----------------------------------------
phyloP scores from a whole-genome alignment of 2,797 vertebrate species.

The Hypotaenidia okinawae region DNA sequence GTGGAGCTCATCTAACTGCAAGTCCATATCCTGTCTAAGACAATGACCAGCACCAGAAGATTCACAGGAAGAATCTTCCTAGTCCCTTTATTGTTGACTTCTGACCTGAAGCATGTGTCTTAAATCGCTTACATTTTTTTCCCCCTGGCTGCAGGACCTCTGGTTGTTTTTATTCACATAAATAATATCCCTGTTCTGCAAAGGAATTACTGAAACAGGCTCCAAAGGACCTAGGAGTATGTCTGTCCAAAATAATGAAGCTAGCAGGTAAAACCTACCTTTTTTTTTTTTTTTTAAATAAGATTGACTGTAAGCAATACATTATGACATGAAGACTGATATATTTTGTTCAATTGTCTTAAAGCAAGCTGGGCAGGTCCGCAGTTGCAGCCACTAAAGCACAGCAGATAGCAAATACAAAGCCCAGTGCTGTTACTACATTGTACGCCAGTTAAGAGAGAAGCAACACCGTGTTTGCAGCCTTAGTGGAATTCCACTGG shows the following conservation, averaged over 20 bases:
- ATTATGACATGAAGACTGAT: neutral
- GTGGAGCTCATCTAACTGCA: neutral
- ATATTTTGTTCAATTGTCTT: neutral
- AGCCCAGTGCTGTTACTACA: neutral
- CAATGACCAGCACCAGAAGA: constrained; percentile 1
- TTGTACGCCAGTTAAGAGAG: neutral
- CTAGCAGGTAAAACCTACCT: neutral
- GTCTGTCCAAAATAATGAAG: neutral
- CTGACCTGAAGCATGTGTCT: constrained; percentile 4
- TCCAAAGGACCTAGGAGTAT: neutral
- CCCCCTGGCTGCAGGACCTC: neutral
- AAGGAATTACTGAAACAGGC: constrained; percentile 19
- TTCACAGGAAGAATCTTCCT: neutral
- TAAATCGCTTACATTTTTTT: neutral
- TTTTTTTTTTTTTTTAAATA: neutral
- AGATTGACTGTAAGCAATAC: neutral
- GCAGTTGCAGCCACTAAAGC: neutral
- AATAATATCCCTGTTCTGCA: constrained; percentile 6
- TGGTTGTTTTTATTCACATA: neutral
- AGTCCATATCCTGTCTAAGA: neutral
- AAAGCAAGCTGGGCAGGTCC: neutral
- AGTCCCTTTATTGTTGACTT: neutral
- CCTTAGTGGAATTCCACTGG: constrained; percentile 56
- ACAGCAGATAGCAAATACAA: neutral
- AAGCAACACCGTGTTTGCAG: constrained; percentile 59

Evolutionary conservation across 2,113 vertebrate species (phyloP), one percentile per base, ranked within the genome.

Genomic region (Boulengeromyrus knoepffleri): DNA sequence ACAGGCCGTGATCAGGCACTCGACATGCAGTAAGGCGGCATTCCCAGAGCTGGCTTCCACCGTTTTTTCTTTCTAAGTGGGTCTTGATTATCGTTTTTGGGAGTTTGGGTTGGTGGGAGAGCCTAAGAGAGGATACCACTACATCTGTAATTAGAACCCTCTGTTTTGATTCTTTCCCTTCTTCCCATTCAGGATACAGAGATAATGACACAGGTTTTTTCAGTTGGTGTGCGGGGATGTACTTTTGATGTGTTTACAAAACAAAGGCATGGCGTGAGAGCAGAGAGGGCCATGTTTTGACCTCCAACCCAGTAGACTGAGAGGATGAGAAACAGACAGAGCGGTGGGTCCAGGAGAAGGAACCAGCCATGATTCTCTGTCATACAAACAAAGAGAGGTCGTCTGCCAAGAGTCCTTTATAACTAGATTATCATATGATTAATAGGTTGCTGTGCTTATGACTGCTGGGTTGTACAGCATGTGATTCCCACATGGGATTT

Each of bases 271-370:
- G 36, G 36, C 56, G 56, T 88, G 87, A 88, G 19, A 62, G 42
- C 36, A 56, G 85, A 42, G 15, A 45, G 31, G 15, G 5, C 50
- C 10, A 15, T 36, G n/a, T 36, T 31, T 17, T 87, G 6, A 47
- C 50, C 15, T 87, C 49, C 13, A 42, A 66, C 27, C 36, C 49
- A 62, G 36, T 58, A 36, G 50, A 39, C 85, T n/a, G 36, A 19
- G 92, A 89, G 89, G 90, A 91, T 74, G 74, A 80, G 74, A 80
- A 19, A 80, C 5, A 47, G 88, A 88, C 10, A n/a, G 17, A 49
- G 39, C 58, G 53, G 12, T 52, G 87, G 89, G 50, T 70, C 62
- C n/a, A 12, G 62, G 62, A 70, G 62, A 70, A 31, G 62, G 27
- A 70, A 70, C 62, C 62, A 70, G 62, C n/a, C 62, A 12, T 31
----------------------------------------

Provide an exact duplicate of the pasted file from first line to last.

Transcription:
phyloP scores from a whole-genome alignment of 2,797 vertebrate species.

The Hypotaenidia okinawae region DNA sequence GTGGAGCTCATCTAACTGCAAGTCCATATCCTGTCTAAGACAATGACCAGCACCAGAAGATTCACAGGAAGAATCTTCCTAGTCCCTTTATTGTTGACTTCTGACCTGAAGCATGTGTCTTAAATCGCTTACATTTTTTTCCCCCTGGCTGCAGGACCTCTGGTTGTTTTTATTCACATAAATAATATCCCTGTTCTGCAAAGGAATTACTGAAACAGGCTCCAAAGGACCTAGGAGTATGTCTGTCCAAAATAATGAAGCTAGCAGGTAAAACCTACCTTTTTTTTTTTTTTTTAAATAAGATTGACTGTAAGCAATACATTATGACATGAAGACTGATATATTTTGTTCAATTGTCTTAAAGCAAGCTGGGCAGGTCCGCAGTTGCAGCCACTAAAGCACAGCAGATAGCAAATACAAAGCCCAGTGCTGTTACTACATTGTACGCCAGTTAAGAGAGAAGCAACACCGTGTTTGCAGCCTTAGTGGAATTCCACTGG shows the following conservation, averaged over 20 bases:
- ATTATGACATGAAGACTGAT: neutral
- GTGGAGCTCATCTAACTGCA: neutral
- ATATTTTGTTCAATTGTCTT: neutral
- AGCCCAGTGCTGTTACTACA: neutral
- CAATGACCAGCACCAGAAGA: constrained; percentile 1
- TTGTACGCCAGTTAAGAGAG: neutral
- CTAGCAGGTAAAACCTACCT: neutral
- GTCTGTCCAAAATAATGAAG: neutral
- CTGACCTGAAGCATGTGTCT: constrained; percentile 4
- TCCAAAGGACCTAGGAGTAT: neutral
- CCCCCTGGCTGCAGGACCTC: neutral
- AAGGAATTACTGAAACAGGC: constrained; percentile 19
- TTCACAGGAAGAATCTTCCT: neutral
- TAAATCGCTTACATTTTTTT: neutral
- TTTTTTTTTTTTTTTAAATA: neutral
- AGATTGACTGTAAGCAATAC: neutral
- GCAGTTGCAGCCACTAAAGC: neutral
- AATAATATCCCTGTTCTGCA: constrained; percentile 6
- TGGTTGTTTTTATTCACATA: neutral
- AGTCCATATCCTGTCTAAGA: neutral
- AAAGCAAGCTGGGCAGGTCC: neutral
- AGTCCCTTTATTGTTGACTT: neutral
- CCTTAGTGGAATTCCACTGG: constrained; percentile 56
- ACAGCAGATAGCAAATACAA: neutral
- AAGCAACACCGTGTTTGCAG: constrained; percentile 59

Evolutionary conservation across 2,113 vertebrate species (phyloP), one percentile per base, ranked within the genome.

Genomic region (Boulengeromyrus knoepffleri): DNA sequence ACAGGCCGTGATCAGGCACTCGACATGCAGTAAGGCGGCATTCCCAGAGCTGGCTTCCACCGTTTTTTCTTTCTAAGTGGGTCTTGATTATCGTTTTTGGGAGTTTGGGTTGGTGGGAGAGCCTAAGAGAGGATACCACTACATCTGTAATTAGAACCCTCTGTTTTGATTCTTTCCCTTCTTCCCATTCAGGATACAGAGATAATGACACAGGTTTTTTCAGTTGGTGTGCGGGGATGTACTTTTGATGTGTTTACAAAACAAAGGCATGGCGTGAGAGCAGAGAGGGCCATGTTTTGACCTCCAACCCAGTAGACTGAGAGGATGAGAAACAGACAGAGCGGTGGGTCCAGGAGAAGGAACCAGCCATGATTCTCTGTCATACAAACAAAGAGAGGTCGTCTGCCAAGAGTCCTTTATAACTAGATTATCATATGATTAATAGGTTGCTGTGCTTATGACTGCTGGGTTGTACAGCATGTGATTCCCACATGGGATTT

Each of bases 271-370:
- G 36, G 36, C 56, G 56, T 88, G 87, A 88, G 19, A 62, G 42
- C 36, A 56, G 85, A 42, G 15, A 45, G 31, G 15, G 5, C 50
- C 10, A 15, T 36, G n/a, T 36, T 31, T 17, T 87, G 6, A 47
- C 50, C 15, T 87, C 49, C 13, A 42, A 66, C 27, C 36, C 49
- A 62, G 36, T 58, A 36, G 50, A 39, C 85, T n/a, G 36, A 19
- G 92, A 89, G 89, G 90, A 91, T 74, G 74, A 80, G 74, A 80
- A 19, A 80, C 5, A 47, G 88, A 88, C 10, A n/a, G 17, A 49
- G 39, C 58, G 53, G 12, T 52, G 87, G 89, G 50, T 70, C 62
- C n/a, A 12, G 62, G 62, A 70, G 62, A 70, A 31, G 62, G 27
- A 70, A 70, C 62, C 62, A 70, G 62, C n/a, C 62, A 12, T 31